As noted above, refrigeration of the SDS-containing protein solution can be used to remove a portion of the SDS from the protein. The solution containing the solubilized inclusion body protein generally is a low ionic strength buffer solution, such as 0.02 to 0.1 M carbonate-bicarbonate buffer or borate buffer. A portion of the SDS can be removed from the protein by cooling the buffer solution to a temperature between the freezing point of the solution and about 2° C. for a period of about 4 hours, whereupon SDS precipitates out of solution and can be removed by filtration or centrifugation.
The dialysis or refrigeration step removes a substantial amount of the SDS from the protein solution. However, some of the SDS will remain tightly bound to the protein. In order to complete the removal of SDS from the protein, the protein solution is chromatographed on an ion-retardation resin. An ion-retardation resin is a resin which contains both anion and cation exchange sites and is capable of selectively retarding the flow of ionic substances. It is, therefore, capable of separating the weakly ionic protein molecules from the SDS ions, which pass through the resin more slowly. A preferred ion-retardation resin for use in the method of the invention is the resin known as AG11A8, which is commercially available from Bio-Rad Laboratories, Richmond, Calif. It is produced by polymerizing acrylic acid inside the resin AG1X8 (a styrene-divinylbenzene copolymer with attached quaternary ammonium groups) and thus contains strongly basic charged cations, φCH2 N+ (CH3)3, and weakly acidic anions, RCH2 COO-.
The ion-retardation resin is generally employed in the form of a packed column. The column is equilibrated by passing buffer solution (absent protein) through the column until pH and conductivity of feed and eluent match. The protein solution containing SDS is then loaded onto the column. While a variety of eluents can be used to elute the protein from the column, it is preferred to elute the column using a buffered solution of 0.02 to 0.1 M ethanolamine, preferably about 0.05 M ethanolamine. The protein, which passes through the column more rapidly than the SDS, is collected in the early-stage eluate. An AG11A8 column can be regenerated by washing with multiple volumes of 1.0 M NH4 Cl, followed by multiple volumes of deionized water or simply by washing with large volumes of water.
The eluate from the ion-retardation resin contains SDS-free protein which has been refolded into its native configuration. The eluate from the ion-retardation resin is loaded onto an anion-exchange resin, which is generally in the form of a packed column. One can mention, as merely illustrative of suitable anion-exchange resins, DE-52, DE-53, DEAE-Sepharose CL-6B, Cellufine AM, QAE-Sephadex, Q-Sepharose, QAE-Cellulose and DEAE-Trisacryl. The anion-exchange resin preferably contains a high degree of substitution with cationic groups, such as quarternary ammonium ions, attached to a polysaccharide support, such as dextran, agarose or cellulose, or attached to a polyacrylate support. Exemplary of such preferred resins is DE-53. Recently developed synthetic resins which are known to be useful in protein purification columns, such as Trisacryl (commercially available from LKB Instruments), can be employed. The protein in the anion-exchange column eluate can be concentrated, if desired, using known techniques such as ultrafiltration.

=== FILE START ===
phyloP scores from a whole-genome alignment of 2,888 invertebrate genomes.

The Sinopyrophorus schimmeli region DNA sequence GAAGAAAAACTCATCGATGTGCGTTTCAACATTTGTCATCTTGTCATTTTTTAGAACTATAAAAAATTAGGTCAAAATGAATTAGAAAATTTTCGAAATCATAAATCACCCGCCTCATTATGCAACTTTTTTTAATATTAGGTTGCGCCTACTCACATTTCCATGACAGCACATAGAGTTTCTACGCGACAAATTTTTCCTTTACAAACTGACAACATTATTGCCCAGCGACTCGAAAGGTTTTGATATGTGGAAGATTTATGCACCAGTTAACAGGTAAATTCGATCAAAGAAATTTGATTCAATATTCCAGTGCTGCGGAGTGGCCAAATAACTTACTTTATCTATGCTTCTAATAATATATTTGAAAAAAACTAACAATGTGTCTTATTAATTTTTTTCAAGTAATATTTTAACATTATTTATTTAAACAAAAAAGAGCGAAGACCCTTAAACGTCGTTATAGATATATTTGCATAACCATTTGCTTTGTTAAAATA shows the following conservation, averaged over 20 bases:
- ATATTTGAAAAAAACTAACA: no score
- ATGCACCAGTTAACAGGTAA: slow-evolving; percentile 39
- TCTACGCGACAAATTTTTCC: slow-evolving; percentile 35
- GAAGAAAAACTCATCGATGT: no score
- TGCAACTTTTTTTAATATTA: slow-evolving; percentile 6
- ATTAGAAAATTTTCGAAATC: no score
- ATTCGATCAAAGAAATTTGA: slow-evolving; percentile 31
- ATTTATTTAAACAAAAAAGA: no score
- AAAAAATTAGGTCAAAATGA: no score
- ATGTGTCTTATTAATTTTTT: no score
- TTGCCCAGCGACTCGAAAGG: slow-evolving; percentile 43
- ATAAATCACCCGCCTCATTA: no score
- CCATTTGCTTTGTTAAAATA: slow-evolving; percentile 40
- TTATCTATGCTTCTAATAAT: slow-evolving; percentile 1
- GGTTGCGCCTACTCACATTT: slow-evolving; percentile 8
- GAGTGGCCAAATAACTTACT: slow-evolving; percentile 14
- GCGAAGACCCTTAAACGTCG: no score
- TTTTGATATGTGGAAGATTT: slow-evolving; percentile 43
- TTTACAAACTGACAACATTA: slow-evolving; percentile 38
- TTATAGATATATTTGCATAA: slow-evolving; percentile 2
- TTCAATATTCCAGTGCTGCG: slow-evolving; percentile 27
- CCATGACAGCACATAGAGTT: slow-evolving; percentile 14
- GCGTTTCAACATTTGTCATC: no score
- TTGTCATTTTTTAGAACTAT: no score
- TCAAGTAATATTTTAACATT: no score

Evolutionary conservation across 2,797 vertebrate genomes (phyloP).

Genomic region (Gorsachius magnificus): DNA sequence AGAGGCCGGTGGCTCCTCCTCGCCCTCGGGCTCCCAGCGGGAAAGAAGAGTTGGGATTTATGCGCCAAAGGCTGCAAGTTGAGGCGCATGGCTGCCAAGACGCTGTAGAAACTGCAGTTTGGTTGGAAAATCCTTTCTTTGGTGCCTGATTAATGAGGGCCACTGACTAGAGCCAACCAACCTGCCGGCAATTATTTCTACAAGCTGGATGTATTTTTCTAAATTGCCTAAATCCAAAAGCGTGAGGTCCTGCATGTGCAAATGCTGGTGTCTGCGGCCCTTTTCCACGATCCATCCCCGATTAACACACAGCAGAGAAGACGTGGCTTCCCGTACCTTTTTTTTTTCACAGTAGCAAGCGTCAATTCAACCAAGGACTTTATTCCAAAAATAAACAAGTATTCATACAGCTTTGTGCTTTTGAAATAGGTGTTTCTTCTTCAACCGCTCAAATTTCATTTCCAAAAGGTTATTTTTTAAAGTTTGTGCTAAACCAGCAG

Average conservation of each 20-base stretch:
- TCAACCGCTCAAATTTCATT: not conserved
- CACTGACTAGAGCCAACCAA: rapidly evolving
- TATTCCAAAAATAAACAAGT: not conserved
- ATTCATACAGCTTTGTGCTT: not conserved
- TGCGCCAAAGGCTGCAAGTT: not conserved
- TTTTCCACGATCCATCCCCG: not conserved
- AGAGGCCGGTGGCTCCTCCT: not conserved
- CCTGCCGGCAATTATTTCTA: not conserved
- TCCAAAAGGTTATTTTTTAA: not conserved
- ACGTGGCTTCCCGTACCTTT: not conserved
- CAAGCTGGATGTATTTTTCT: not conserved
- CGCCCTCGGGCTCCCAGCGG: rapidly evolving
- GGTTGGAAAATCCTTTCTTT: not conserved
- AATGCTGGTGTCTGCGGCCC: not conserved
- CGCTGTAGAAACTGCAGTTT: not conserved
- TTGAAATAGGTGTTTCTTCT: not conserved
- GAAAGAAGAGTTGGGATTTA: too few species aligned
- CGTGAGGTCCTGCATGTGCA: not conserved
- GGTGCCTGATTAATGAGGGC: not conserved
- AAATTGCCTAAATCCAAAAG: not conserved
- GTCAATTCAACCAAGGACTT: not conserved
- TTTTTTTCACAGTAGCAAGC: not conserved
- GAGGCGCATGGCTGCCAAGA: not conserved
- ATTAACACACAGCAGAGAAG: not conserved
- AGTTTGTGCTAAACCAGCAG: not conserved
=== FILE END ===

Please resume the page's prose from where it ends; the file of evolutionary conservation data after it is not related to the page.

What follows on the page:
The purified protein can be eluted from the anion-exchange column using buffered saline solution preferably at pH 8.5 or above, with a salt concentration of 0 to 0.1 molar.
After each step in the method of the invention, i.e., after extraction into SDS, dialysis or refrigeration, chromatography on the ion-retardation resin and anion-exchange chromatography, the protein-containing solution can be centrifuged, if found desirable or necessary, in order to remove any precipitates which may have formed. The precipitates can either be discarded or recycled.
The following examples are intended to further illustrate the practice of the invention and are not intended to limit the scope of the invention in any way.
Inclusion bodies were obtained from E. coli, IMC No. 2 (ATCC 53031), which had been cultured under Δ7pGH-producing conditions. The cells from the fermentor were harvested by centrifugation from the fermentor beer, suspended in 0.1 M phosphate buffer, pH 7.8, 10 mM EDTA, and lysed by multiple passage through a Manton-Gaulin homogenizer. The crude inclusion bodies were harvested by centrifugation and washed twice in this same buffer.
Twenty-four grams of these inclusion bodies were extracted in 1000 ml of 0.1 M ethanolamine-HCl, pH 9.0, 1% SDS, by stirring overnight at room temperature. The resulting extract was dialyzed twice against 16 liters of 20 mM ethanolamine-HCl, pH 9.0, over a period of 48 hours. Residual insoluble material was removed by centrifugation at 15,000× g for 30 minutes. The clarified extract was chromatographed on a 10×30 cm column of AG11A8 ion-retardation resin equilibrated in 50 mM ethanolamine-HCl, pH 9.8. The column was developed in this same buffer at a linear flow rate of 0.3 cm/min. The fractions-containing protein were then chromatographed on a 4.4×25 cm column of DE-53 cellulose equilibrated in 50 mM ethanolamine-HCl, pH 9.0. After loading the extract, the column was washed with two column volumes of this buffer to elute contaminants in the void volume. NaCl was then added to the buffer to a final concentration of 0.1 M, which caused the elution of the Δ7pGH.